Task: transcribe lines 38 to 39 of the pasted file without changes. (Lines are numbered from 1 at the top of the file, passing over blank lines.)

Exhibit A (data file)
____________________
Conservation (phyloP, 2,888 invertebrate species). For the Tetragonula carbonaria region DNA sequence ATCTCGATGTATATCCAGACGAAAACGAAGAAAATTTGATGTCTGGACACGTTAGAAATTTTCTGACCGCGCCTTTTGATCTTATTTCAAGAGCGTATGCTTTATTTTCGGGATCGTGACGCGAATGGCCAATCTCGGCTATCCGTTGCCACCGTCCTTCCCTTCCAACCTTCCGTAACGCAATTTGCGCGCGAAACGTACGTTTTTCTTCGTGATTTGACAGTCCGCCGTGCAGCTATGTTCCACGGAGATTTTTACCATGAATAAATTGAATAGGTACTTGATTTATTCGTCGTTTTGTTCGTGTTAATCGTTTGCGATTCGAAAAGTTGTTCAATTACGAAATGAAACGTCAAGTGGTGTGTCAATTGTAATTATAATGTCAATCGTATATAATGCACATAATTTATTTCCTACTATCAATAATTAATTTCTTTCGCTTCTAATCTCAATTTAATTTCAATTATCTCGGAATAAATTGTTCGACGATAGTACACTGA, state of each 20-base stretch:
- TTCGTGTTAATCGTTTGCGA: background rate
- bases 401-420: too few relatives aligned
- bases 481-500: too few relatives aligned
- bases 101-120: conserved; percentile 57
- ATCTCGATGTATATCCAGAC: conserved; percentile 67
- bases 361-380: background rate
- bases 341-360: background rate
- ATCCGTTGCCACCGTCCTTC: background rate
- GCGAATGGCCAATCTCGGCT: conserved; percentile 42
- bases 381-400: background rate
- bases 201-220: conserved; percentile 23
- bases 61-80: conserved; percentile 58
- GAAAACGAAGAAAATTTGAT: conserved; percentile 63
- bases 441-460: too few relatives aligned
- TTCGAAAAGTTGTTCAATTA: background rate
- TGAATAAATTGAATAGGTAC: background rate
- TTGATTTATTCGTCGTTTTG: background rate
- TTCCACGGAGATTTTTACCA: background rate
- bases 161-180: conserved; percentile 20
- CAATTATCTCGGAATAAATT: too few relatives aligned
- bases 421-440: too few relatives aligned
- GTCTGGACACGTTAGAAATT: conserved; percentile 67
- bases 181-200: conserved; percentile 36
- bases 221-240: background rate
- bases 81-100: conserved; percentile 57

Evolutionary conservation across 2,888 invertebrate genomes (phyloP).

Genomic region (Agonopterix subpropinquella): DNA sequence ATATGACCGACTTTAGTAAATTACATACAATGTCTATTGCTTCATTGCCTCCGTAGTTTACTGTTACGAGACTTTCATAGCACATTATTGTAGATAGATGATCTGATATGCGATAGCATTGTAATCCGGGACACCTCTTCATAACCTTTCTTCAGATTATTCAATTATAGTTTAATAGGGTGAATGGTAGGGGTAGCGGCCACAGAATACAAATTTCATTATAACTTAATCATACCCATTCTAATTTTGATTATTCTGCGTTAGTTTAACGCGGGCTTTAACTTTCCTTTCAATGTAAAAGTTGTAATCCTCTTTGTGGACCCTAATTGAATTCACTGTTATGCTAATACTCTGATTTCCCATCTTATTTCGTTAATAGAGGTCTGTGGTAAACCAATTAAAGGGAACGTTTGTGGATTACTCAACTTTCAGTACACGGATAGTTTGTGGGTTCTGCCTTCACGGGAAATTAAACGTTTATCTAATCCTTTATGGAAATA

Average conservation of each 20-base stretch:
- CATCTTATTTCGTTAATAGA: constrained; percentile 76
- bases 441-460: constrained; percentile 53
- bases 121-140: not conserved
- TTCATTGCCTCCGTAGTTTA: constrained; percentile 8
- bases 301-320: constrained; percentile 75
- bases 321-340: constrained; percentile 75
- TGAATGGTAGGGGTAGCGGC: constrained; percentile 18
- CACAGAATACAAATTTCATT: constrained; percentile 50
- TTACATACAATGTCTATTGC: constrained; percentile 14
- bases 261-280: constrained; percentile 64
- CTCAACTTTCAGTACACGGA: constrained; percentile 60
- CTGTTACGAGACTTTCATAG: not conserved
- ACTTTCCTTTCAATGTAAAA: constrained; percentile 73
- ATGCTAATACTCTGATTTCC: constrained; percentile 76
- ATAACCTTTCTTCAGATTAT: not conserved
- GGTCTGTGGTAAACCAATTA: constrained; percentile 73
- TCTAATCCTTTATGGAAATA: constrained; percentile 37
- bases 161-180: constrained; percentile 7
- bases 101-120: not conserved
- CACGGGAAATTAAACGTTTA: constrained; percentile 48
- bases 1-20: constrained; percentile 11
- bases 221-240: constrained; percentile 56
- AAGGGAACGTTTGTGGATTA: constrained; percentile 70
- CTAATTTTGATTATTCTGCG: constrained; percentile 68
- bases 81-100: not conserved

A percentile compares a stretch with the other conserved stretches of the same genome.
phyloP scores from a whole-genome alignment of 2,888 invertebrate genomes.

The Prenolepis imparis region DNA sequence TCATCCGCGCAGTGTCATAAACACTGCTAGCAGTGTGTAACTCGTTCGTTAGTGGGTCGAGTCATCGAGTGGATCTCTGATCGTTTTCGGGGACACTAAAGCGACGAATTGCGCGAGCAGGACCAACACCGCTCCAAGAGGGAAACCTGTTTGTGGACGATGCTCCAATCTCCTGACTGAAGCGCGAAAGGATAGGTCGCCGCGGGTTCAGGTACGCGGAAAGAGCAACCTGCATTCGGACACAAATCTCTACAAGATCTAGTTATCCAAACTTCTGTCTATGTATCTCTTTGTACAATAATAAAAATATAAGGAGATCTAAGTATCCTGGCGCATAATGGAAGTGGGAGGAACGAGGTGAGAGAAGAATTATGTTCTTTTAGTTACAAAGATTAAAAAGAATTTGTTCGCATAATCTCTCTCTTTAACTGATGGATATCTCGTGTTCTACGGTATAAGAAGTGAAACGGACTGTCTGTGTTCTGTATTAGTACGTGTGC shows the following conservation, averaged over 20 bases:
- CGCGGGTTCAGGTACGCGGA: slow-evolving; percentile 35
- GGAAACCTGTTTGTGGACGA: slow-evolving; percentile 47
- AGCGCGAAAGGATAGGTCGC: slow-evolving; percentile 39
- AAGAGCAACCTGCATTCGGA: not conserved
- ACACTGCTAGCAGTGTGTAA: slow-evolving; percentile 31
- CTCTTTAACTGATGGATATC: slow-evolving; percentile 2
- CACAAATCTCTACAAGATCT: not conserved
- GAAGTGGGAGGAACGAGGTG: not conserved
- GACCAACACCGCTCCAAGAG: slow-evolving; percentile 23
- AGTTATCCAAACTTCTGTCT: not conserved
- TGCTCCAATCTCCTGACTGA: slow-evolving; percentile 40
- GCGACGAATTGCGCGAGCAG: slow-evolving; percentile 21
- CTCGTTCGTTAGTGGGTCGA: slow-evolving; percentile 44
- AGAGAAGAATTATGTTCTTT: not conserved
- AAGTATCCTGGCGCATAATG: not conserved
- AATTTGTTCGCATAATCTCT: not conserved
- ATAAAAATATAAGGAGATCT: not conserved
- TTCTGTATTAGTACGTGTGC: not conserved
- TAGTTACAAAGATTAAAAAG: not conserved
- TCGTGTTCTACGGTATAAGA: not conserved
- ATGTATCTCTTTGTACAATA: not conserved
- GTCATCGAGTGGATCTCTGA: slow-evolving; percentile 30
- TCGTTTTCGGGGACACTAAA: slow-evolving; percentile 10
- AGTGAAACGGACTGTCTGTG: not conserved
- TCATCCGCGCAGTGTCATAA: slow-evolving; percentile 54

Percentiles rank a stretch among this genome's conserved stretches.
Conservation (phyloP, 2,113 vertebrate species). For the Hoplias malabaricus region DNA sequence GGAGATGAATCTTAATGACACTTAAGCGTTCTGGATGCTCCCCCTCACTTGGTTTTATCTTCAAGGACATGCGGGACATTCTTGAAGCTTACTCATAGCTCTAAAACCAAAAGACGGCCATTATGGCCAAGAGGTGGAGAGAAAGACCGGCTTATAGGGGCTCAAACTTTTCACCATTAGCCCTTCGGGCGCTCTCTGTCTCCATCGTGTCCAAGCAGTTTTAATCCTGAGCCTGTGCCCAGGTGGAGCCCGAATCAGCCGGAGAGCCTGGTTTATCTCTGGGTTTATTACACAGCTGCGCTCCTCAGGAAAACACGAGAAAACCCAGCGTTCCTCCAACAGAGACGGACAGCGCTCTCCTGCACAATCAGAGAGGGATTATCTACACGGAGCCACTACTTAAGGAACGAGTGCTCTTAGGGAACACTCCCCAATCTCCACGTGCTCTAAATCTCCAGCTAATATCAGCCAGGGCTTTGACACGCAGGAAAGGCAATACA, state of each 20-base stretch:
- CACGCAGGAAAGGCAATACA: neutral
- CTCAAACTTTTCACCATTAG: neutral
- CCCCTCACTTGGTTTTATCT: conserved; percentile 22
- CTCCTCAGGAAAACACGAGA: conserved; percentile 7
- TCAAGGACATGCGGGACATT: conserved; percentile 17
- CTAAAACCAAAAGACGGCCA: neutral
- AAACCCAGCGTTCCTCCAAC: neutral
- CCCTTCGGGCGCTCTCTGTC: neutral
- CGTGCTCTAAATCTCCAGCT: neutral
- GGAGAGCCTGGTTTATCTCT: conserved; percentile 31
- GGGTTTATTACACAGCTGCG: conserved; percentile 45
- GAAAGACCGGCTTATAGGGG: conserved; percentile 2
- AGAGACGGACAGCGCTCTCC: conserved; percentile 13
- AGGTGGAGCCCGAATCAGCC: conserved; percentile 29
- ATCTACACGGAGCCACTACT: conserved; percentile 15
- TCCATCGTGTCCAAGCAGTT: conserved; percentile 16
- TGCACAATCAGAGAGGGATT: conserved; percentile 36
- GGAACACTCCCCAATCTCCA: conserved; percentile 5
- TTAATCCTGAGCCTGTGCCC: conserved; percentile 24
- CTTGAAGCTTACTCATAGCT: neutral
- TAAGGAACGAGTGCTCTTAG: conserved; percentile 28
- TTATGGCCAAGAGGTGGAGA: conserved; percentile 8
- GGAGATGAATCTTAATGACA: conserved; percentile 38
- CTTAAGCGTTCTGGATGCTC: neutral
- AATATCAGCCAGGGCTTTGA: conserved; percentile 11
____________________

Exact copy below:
- TTACATACAATGTCTATTGC: constrained; percentile 14
- bases 261-280: constrained; percentile 64